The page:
|17th May 2004||Pulliene's death|
I take it the cinematic death of Colonel Pulliene in the movie zulu dawn is dramatic license. Does anyone know how he and Durnford actually died?
|17th May 2004||John Young|
Try a site search on the foot of the home page, we've discussed both men in the past and their respective fates at Isandlwana.
|17th May 2004||David Alan Gardner|
Yes your right, dramatic licence, but the film is accurate in many ways, much more so than Zulu.
Good old Pulleine (prounced Pullayne I believe as opposed to the Pulleen in the film) probably died outwith the camp while retreating with many of his men.
Durnford may have actaully died pretty similar to what happened on screen.Zulu accounts mention overcoming Durnford and his men by throwing assegeis at them in the end.
Durnford probably died after Pulleine, who knows maybe even later than many think.I believe his watch stopped at three thirty, although I think most accounts have it over long before.
|18th May 2004||Julian Whybra|
My understanding is that it is pronounced Pull-een.
|18th May 2004||Andrew Holliday|
I agree with Pulleine's death that he died with his men in the many last stand groups. He probably died in one of the bigger groups ( thats only an opinion)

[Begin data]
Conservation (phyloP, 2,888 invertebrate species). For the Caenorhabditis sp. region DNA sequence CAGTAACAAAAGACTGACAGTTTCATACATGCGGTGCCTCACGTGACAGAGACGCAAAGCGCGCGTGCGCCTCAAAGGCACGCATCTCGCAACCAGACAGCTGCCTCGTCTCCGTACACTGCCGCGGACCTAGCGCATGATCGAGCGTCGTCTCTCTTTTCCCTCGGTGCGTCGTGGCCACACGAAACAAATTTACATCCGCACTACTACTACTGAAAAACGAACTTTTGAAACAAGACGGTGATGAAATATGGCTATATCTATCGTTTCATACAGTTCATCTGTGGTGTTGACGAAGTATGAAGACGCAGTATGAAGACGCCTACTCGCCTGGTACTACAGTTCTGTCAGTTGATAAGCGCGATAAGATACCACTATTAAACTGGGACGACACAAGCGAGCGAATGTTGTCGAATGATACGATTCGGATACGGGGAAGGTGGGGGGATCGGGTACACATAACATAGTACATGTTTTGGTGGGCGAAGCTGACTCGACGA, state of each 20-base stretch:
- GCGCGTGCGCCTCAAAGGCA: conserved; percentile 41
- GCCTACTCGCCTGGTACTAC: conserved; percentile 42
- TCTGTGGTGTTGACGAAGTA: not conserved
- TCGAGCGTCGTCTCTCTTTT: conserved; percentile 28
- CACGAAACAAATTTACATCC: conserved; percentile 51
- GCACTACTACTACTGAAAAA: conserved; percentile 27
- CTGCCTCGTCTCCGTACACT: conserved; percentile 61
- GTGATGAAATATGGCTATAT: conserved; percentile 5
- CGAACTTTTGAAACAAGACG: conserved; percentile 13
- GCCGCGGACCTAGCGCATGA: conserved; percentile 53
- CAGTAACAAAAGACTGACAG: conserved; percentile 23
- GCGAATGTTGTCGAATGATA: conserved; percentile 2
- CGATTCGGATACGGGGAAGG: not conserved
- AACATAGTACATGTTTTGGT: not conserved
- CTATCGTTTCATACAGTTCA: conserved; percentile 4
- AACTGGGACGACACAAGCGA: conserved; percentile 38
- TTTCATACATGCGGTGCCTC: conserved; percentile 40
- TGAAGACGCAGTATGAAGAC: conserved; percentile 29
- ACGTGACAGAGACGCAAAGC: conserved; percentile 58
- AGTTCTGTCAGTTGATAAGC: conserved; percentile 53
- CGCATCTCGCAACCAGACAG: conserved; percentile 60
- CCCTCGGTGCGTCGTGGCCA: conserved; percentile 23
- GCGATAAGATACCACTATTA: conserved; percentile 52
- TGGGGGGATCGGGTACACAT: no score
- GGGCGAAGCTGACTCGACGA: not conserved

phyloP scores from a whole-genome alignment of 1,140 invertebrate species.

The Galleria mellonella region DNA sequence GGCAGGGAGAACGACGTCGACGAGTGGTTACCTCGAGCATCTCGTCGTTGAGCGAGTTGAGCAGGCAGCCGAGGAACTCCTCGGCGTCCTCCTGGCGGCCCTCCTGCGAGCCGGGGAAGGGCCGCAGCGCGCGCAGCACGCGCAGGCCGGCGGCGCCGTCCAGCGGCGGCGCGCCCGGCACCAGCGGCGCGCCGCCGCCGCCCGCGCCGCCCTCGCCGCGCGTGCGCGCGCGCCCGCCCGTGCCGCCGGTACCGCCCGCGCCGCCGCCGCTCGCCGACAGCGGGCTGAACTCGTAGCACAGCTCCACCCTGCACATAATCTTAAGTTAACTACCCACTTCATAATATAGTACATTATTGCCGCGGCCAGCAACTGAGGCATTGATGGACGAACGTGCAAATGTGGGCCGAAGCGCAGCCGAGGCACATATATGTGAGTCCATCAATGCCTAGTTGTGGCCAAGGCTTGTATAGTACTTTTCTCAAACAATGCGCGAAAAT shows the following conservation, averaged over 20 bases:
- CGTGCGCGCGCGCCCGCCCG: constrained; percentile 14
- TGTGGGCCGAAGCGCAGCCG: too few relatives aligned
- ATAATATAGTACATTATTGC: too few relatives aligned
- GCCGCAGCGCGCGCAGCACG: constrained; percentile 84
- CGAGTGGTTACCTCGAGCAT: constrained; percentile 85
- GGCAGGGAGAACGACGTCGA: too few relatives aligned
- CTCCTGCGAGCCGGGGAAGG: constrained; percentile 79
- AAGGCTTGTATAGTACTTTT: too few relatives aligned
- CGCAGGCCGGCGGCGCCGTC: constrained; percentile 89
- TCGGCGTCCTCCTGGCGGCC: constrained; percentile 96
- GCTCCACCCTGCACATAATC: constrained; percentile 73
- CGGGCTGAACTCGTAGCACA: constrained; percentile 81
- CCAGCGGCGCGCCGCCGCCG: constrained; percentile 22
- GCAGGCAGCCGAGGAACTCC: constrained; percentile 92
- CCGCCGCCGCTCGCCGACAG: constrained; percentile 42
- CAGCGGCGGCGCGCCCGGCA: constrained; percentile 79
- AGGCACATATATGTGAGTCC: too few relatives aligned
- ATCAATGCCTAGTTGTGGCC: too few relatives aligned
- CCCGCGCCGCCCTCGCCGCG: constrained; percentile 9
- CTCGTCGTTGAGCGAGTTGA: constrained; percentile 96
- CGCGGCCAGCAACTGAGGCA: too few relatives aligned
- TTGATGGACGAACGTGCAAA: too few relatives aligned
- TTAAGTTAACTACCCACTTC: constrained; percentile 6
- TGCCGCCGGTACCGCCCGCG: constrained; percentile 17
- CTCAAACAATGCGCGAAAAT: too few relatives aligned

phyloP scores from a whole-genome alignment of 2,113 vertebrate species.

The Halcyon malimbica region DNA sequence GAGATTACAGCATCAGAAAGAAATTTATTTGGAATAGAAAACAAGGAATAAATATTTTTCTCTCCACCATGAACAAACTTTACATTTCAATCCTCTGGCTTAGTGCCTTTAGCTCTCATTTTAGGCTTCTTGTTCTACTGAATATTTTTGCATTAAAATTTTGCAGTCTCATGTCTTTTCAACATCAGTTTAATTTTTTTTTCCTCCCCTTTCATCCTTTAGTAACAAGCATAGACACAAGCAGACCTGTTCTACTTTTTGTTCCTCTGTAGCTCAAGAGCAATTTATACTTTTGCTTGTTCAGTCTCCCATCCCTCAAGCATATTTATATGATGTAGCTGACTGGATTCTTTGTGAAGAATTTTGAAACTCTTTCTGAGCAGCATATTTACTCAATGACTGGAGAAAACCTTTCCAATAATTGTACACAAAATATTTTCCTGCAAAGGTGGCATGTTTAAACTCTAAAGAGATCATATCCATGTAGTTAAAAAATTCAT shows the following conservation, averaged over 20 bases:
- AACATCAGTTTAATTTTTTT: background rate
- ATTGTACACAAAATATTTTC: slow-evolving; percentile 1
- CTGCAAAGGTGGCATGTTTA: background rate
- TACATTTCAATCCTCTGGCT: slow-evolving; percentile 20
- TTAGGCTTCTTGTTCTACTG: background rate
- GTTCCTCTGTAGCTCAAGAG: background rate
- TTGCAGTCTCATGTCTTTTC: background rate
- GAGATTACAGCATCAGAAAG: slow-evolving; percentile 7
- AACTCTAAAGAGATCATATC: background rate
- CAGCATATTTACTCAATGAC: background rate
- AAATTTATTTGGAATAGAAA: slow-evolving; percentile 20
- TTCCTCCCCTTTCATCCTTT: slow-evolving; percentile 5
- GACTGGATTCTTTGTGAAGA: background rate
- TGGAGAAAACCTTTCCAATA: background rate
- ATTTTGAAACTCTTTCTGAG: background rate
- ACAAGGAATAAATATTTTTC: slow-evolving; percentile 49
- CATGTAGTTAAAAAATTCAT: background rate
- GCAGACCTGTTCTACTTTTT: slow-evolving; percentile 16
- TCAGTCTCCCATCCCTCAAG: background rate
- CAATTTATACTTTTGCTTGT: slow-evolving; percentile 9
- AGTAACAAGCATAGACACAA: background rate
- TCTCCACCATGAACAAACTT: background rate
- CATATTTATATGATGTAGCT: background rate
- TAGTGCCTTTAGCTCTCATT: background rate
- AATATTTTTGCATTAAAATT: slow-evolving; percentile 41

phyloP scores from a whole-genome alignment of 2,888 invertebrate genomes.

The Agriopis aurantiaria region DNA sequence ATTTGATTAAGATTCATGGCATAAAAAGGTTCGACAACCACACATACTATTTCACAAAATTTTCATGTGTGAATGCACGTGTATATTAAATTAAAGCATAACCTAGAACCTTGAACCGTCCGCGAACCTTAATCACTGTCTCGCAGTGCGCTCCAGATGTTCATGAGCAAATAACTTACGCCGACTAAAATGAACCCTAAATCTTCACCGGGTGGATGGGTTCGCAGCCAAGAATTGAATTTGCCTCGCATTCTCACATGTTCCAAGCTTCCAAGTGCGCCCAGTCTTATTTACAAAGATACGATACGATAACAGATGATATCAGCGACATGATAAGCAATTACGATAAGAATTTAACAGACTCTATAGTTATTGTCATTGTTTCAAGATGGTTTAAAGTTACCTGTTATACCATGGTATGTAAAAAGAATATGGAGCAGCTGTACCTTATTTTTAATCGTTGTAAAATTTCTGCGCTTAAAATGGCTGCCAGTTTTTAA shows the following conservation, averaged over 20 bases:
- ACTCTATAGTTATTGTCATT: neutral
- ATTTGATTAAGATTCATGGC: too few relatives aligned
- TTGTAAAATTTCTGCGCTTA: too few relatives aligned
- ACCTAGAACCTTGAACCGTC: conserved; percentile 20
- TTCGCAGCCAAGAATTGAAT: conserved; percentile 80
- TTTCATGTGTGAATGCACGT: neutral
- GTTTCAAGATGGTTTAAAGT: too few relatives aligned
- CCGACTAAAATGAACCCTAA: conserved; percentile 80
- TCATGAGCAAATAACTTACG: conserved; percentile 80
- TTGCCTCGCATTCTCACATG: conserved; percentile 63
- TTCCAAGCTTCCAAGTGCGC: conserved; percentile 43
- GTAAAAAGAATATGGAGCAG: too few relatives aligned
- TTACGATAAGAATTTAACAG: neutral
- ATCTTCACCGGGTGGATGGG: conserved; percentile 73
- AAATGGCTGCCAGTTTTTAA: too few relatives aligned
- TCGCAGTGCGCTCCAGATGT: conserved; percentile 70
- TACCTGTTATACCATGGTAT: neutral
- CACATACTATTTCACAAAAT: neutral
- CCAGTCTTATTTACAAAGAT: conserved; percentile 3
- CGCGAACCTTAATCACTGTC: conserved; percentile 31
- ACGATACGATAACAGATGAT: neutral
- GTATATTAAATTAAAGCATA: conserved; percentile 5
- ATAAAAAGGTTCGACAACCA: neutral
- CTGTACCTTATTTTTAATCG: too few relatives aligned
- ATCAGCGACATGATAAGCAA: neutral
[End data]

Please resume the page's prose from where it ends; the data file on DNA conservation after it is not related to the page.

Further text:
|18th May 2004||David Alan Gardner|
Pulleine is from the french cognate Poulain, meaning colt (there was me thinking you were good at French-non?)
Variations in English are Pullen, Pulleyn, Poullain.
I think you'll agree the proninciation should be "Pullayne" , not Pulleen based on the above.
|19th May 2004||Peter Quantrill|
The book " Titles and Forms of Address," twelfth edition and first published by Adam and Charles Black, London, has a section under " Pronunciations of Proper Names."
Pulleine is pronounced " Pool--len."
As a matter of interest Clery is shown as ---
|19th May 2004||David Gardner|
I'd go along with that as Pool-len is of course same as the Pullen, and near to Pulleyn or even Poullain.
Pull-een is too far off.
|19th May 2004||Julian Whybra|
The pronunciation has nothing to do with derivations in this case. I don't mean to be brusque but...
1. I have met the family descendants. The surname IS pronounced Pull-een.
2. The sundry contemporary accounts and diaries (MacPhail's for example) referring to Pulleine often misspell the name as Pulleen, an indication of the correct pronunciation.
3. QM Pullen's name was pronounced Pull-en
Je me presse de rire de tout de peur d'etre oblige d'en pleurer. (sorry my pc doesn't do accents)
|19th May 2004||David Alan Gardner|
Well if you've been lucky enough to meet the family, that's settled then! It is the exception to the rule, but I'll take your word for it.
Ian McKnight got wrong as well then!
You brusque??........ shurely shome mishtake?????
|20th May 2004||Julian whybra|
Luck wasn't involved. Should you be lucky enough to meet Ian, his surname is Knight (pronounced night) not McKnight. I apologize to you if you did feel I was brusque, I didn't mean to be. But I do like to be clear so that information is precise, evidence is provided, and contributors aren't misled through ambiguities. There is so much fog of war in the AZW it's important to get right what is known. Yours, with best intentions.
|20th May 2004||David Alan Gardner|
No need to apologise.I apologise for the mispelling of Ian.
Up here in Jockland, it's second nature to prefix every name with Mac or Mc. Miind you, I don't think I'd make a mistake with your name Julian, I don't know of any MacWhybra's up here!